While the prospect of Amazon selecting the Triangle for its second headquarters has generated excitement throughout our region, some employers are concerned that move could make it difficult to hold on to their top talent.
After all, attracting and retaining highly skilled workers is more challenging than ever. Employment is up, U.S. unemployment is at a 10-year low (falling to 4.4 percent this year), and aging baby boomers are reaching retirement age and exiting the workforce. In fact, the percentage of working-age Americans in the labor force has dropped to 62.9 percent, near a 40-year low.
So what can companies do to remain competitive? Here are four tips for using employee benefits to help build and sustain a strong workforce.
Appeal to millennials: First review your strategies for targeting different age groups. According to Glassdoor, employees ages 18-44 prefer benefits or perks to pay raises compared to those aged 45-64. Employers want to hire millennials, who are poised to climb the career ladder and fill the ranks of exiting baby boomers. Contrary to popular myth, millennials crave job security as much as any generation before them. Qualtrics’ Millennial Study reported that 77 percent would be willing to take a salary cut in exchange for long-term job security. In addition, 64 percent of millennials say benefits are extremely or very important to employer loyalty.
Help employees understand and adjust to new health-care options: Some companies are adopting consumer-driven or high-deductible health care plans, with many pairing these with health savings accounts (HSAs) or health reimbursement arrangements (HRAs) to keep employee costs low. As employees adopt these solutions, they’ll need the right tools to understand and use their health plans. Interest in health savings accounts has picked up among millennials, but only 50 percent are confident they have a strong understanding of their employee benefits.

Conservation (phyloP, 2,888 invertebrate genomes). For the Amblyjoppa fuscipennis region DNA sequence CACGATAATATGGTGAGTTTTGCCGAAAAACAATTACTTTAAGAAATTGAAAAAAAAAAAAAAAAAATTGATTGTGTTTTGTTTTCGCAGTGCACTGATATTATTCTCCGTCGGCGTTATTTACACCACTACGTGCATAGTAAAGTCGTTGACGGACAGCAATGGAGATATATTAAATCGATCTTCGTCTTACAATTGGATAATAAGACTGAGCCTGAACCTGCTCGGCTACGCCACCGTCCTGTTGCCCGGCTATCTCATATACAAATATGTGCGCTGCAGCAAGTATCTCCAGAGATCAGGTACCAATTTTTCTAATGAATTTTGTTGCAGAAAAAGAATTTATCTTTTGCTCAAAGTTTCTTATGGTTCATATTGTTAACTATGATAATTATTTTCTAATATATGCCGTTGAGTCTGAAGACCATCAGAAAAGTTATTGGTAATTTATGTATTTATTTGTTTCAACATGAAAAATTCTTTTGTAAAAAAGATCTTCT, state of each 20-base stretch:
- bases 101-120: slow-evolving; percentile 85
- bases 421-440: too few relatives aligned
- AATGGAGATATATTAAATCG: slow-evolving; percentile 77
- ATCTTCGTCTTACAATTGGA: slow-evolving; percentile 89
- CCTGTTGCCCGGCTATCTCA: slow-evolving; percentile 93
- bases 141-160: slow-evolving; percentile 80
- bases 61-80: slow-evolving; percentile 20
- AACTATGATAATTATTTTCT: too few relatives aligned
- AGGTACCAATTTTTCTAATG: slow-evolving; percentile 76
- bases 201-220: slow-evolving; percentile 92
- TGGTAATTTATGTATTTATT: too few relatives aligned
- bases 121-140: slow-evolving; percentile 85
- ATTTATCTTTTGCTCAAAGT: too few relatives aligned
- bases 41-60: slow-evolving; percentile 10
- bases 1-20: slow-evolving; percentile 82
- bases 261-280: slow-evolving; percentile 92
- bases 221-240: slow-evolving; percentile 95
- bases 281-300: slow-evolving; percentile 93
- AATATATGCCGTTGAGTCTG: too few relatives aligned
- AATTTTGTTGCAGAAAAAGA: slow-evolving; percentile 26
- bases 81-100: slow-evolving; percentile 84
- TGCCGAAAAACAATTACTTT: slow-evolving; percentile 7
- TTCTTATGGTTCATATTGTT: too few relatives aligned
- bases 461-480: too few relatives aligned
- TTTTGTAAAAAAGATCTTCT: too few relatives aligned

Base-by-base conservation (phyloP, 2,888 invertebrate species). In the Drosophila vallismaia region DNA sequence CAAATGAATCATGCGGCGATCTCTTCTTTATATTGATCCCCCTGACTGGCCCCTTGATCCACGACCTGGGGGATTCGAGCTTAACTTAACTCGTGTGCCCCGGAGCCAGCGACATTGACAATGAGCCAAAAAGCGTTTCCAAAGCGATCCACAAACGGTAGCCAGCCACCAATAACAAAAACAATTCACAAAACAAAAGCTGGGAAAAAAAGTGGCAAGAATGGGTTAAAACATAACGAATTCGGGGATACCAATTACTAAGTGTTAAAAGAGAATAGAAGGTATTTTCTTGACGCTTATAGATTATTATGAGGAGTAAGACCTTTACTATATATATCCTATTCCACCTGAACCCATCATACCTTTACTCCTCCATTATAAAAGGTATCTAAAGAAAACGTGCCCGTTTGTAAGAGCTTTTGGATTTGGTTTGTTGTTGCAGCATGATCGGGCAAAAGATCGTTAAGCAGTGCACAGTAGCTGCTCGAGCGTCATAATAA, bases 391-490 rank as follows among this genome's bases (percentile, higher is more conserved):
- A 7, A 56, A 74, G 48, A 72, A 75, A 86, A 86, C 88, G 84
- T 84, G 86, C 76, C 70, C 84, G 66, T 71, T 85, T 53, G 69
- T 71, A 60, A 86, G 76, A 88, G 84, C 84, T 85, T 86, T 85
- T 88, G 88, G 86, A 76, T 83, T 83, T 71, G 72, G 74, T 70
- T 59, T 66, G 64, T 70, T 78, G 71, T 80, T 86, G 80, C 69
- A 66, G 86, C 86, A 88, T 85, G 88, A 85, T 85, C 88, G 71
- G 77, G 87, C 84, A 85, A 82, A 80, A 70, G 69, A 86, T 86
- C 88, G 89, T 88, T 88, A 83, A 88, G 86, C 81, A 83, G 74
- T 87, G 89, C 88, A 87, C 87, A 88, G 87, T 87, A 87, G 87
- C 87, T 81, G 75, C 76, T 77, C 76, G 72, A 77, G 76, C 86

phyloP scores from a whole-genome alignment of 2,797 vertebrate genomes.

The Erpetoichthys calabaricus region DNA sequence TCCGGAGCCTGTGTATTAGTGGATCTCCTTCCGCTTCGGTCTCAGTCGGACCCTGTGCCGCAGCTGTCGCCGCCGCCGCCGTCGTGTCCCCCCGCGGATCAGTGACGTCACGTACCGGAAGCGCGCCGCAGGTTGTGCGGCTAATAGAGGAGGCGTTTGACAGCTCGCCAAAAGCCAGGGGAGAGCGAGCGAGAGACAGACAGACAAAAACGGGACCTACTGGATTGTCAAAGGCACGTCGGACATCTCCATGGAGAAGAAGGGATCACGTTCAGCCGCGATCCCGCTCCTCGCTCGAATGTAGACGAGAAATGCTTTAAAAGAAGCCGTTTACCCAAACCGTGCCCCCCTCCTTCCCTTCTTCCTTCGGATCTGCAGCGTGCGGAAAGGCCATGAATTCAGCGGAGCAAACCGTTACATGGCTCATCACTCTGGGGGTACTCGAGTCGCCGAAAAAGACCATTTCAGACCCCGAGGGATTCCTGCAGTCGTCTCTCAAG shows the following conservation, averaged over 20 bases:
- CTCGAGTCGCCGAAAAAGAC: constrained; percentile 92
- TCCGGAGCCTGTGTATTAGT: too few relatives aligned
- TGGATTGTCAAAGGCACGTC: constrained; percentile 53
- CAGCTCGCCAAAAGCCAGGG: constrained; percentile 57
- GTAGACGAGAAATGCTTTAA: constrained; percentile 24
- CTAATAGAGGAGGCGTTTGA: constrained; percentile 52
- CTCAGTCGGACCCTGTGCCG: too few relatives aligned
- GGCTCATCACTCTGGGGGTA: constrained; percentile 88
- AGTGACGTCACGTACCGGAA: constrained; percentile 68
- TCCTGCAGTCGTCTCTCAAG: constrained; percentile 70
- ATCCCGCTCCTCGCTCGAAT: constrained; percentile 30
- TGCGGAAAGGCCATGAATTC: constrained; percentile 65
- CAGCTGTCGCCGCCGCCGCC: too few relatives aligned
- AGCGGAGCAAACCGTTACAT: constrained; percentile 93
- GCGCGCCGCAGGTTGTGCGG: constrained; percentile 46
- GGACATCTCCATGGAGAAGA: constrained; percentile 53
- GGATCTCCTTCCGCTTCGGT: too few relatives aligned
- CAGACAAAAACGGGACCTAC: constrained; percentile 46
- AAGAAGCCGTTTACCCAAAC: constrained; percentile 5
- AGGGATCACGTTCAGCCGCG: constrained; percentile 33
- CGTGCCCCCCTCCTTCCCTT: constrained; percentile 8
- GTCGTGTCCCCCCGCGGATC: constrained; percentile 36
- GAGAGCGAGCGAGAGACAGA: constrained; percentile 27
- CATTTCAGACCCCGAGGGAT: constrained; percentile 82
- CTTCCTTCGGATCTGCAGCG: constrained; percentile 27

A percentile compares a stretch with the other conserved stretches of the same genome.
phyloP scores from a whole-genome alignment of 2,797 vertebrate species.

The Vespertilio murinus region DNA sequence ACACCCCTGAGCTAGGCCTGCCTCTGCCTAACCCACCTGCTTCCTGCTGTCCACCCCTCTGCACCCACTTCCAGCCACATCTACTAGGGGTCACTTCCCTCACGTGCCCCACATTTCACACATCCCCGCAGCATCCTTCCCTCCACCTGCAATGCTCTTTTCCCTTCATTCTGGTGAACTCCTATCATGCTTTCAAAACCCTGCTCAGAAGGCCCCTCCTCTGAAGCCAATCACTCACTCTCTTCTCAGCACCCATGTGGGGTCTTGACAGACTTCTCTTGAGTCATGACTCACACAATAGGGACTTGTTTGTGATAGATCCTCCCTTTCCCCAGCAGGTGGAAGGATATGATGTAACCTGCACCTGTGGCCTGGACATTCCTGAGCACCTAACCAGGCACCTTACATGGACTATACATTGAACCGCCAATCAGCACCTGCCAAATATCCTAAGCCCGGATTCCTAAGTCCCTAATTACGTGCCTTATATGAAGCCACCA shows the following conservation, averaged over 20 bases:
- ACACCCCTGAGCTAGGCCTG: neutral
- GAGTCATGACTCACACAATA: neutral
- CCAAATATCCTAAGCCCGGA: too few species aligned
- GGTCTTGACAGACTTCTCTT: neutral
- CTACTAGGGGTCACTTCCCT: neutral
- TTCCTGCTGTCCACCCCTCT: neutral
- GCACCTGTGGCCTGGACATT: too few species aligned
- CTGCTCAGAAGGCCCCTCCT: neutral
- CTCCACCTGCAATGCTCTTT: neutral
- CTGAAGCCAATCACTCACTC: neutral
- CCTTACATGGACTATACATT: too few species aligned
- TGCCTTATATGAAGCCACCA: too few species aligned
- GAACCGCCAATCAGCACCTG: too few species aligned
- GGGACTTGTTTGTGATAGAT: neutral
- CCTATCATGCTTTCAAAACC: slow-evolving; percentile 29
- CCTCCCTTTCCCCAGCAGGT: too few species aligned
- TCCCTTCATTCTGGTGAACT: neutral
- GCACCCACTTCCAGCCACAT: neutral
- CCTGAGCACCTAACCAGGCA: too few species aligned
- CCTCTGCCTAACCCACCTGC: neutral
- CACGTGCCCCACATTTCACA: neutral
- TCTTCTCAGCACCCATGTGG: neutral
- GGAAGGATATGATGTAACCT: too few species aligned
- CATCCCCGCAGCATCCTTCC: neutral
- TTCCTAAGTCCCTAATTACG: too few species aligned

Track changing legislation: In addition to updating internal benefit policies, it’s important to track changing healthcare and retirement plan legislation, as it may have far-reaching implications for how employee benefits are administered. The Kaiser Family Foundation reported that 96 percent of firms with 50 or more full-time employees offered at least one plan that would meet the Affordable Care Act’s minimum value and affordability requirements. This year, Congress passed a two-year delay of the 40 percent excise tax (or “Cadillac tax”) imposed by the Affordable Care Act on high-cost employer-sponsored health plans. This change underscores the need to be aware of legislative activity.
Encourage informed decisions by promoting financial wellness programs and tools: A strong financial wellness program can empower employees and build loyalty to the firm. Take time to educate employees about the potential impact of major life events and how to prepare for and estimate the financial impact of future events to minimize the impact on other aspects of their lives.
The Bank of America Merrill Lynch 2017 Workplace Benefits Report found that the No. 1 issue for employees is saving for retirement. Only one-third of employees are engaged with 401(k) plans — contributing 11 percent or more of their salary to their plan. To encourage better financial habits, 85 percent of employers plan to utilize a financial wellness program. Companies are expanding their educational resources to help inform employee retirement and health care decisions. These efforts include online financial/investment advice, group/classroom education, and one-on-one support.
Companies in the Triangle invest an enormous amount of resources in employee benefits, but without proper education and understanding, employees may not receive the full value of these benefits. Offering robust plans and ensuring employees have the tools they need to make informed decisions can help you build a strong, sustainable workforce and help the Triangle retain quality talent.
Jane Navarria is the Business Banking Market Executive in the Triangle for Bank of America Merrill Lynch.